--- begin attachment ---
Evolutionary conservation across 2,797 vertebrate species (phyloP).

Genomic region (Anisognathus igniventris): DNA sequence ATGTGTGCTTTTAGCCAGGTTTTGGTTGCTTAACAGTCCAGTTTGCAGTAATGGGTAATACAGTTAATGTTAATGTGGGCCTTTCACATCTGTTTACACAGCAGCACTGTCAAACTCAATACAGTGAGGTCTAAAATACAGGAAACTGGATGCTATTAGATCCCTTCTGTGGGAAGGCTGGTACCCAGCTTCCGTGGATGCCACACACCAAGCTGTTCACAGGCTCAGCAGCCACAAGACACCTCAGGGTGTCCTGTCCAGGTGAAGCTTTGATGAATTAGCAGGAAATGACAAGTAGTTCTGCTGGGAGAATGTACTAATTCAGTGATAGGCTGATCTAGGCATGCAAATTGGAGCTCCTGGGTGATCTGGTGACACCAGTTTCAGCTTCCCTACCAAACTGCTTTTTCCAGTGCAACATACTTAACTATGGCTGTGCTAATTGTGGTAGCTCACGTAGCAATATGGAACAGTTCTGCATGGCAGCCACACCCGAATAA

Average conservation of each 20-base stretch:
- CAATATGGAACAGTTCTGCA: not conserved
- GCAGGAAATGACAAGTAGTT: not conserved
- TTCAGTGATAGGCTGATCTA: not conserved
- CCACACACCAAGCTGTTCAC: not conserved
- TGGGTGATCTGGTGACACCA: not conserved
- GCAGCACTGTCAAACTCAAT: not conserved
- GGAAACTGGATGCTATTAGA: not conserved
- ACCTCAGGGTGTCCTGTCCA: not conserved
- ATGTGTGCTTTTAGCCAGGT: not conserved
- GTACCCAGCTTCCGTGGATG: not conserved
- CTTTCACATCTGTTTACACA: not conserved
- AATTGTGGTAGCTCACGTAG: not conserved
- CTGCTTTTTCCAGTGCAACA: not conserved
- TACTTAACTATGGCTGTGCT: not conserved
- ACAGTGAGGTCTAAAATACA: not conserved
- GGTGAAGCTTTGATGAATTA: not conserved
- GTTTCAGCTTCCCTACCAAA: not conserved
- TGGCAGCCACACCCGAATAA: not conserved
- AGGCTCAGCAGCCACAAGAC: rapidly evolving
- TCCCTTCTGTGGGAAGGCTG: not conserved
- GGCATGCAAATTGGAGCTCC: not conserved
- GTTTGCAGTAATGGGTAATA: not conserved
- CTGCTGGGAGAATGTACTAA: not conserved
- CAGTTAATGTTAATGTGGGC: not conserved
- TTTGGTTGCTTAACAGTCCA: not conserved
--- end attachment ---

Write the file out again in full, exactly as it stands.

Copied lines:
Evolutionary conservation across 2,797 vertebrate species (phyloP).

Genomic region (Anisognathus igniventris): DNA sequence ATGTGTGCTTTTAGCCAGGTTTTGGTTGCTTAACAGTCCAGTTTGCAGTAATGGGTAATACAGTTAATGTTAATGTGGGCCTTTCACATCTGTTTACACAGCAGCACTGTCAAACTCAATACAGTGAGGTCTAAAATACAGGAAACTGGATGCTATTAGATCCCTTCTGTGGGAAGGCTGGTACCCAGCTTCCGTGGATGCCACACACCAAGCTGTTCACAGGCTCAGCAGCCACAAGACACCTCAGGGTGTCCTGTCCAGGTGAAGCTTTGATGAATTAGCAGGAAATGACAAGTAGTTCTGCTGGGAGAATGTACTAATTCAGTGATAGGCTGATCTAGGCATGCAAATTGGAGCTCCTGGGTGATCTGGTGACACCAGTTTCAGCTTCCCTACCAAACTGCTTTTTCCAGTGCAACATACTTAACTATGGCTGTGCTAATTGTGGTAGCTCACGTAGCAATATGGAACAGTTCTGCATGGCAGCCACACCCGAATAA

Average conservation of each 20-base stretch:
- CAATATGGAACAGTTCTGCA: not conserved
- GCAGGAAATGACAAGTAGTT: not conserved
- TTCAGTGATAGGCTGATCTA: not conserved
- CCACACACCAAGCTGTTCAC: not conserved
- TGGGTGATCTGGTGACACCA: not conserved
- GCAGCACTGTCAAACTCAAT: not conserved
- GGAAACTGGATGCTATTAGA: not conserved
- ACCTCAGGGTGTCCTGTCCA: not conserved
- ATGTGTGCTTTTAGCCAGGT: not conserved
- GTACCCAGCTTCCGTGGATG: not conserved
- CTTTCACATCTGTTTACACA: not conserved
- AATTGTGGTAGCTCACGTAG: not conserved
- CTGCTTTTTCCAGTGCAACA: not conserved
- TACTTAACTATGGCTGTGCT: not conserved
- ACAGTGAGGTCTAAAATACA: not conserved
- GGTGAAGCTTTGATGAATTA: not conserved
- GTTTCAGCTTCCCTACCAAA: not conserved
- TGGCAGCCACACCCGAATAA: not conserved
- AGGCTCAGCAGCCACAAGAC: rapidly evolving
- TCCCTTCTGTGGGAAGGCTG: not conserved
- GGCATGCAAATTGGAGCTCC: not conserved
- GTTTGCAGTAATGGGTAATA: not conserved
- CTGCTGGGAGAATGTACTAA: not conserved
- CAGTTAATGTTAATGTGGGC: not conserved
- TTTGGTTGCTTAACAGTCCA: not conserved